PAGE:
What sets Jason off can be anything from the boys not following the rules exactly as the rule book states, not building a Lego machine how he thinks it should be built, not executing a science experience the ways he wants etc. He has a huge problem working in a small group at science time when experiments are being done. I try to explain when he is working alone he is in total control on how a project is run but in a group setting everyone deserves the right to offer input and test theories even if that means Jason has to know in his own mind that theory will fail. This is a concept he almost is incapable of grasping but in a school setting unavoidable.

So what has changed recently is he has transitioned from dealing with the boys and situations from crying to anger. In the group setting the teacher is at least there to help facilitate the situation but at recess or other transition times like lunch he is on his own.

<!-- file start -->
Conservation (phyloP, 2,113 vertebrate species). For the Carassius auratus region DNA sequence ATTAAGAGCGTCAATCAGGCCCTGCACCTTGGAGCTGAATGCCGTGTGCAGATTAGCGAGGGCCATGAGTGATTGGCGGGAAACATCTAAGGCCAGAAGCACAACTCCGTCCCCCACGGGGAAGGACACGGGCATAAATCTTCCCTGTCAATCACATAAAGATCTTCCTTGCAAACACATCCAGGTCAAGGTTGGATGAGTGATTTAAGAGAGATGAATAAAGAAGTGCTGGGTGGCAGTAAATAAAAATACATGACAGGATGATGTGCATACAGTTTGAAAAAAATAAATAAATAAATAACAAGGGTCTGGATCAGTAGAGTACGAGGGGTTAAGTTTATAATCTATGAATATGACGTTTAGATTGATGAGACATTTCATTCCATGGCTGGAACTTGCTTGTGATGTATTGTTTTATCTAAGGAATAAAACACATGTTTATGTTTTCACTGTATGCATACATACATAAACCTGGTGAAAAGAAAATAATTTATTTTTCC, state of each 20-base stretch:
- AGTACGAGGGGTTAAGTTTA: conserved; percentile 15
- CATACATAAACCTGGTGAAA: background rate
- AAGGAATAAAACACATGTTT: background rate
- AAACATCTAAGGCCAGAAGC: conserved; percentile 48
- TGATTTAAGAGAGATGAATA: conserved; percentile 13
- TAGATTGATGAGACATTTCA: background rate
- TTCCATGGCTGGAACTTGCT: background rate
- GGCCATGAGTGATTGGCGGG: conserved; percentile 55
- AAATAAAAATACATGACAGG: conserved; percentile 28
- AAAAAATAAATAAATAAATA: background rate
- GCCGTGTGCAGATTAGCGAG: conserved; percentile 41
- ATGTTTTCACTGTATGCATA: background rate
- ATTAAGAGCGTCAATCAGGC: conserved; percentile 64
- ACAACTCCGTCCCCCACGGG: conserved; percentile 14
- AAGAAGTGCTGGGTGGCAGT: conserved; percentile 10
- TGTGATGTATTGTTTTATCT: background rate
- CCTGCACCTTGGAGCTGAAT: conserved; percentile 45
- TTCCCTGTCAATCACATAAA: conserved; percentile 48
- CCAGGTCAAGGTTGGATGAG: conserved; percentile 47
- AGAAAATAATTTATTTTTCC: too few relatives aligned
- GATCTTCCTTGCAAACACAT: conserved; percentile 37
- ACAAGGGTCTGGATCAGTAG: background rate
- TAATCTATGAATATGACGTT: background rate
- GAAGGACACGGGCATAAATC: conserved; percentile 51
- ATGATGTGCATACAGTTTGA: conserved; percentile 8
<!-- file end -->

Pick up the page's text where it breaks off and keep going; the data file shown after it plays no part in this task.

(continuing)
so a few questions that have been asked:

*What are the other children doing to target your son, and is there a pattern to it? What the boys do directly or at least most recently is they "rank" one another military style. So guess who is always the grunt solider? And all the other ranks have the "right" to boss him around. The teacher tells him not to play if it is not the game he likes but according to my son all the other boys at recess are playing kickball or football which neither work for my kid. And he doesn't want to play with the girls. And he doesn’t want to be alone.

*Are the threats your son is making general or specific? The threats he made that got him in trouble were "if you don't stop ranking me I'm going to stab you in the heart".
*Are the threats in response to or defending himself from others? I think they were a react to being completely frustrated as to how to get them to play with him instead of having him as their "grunt".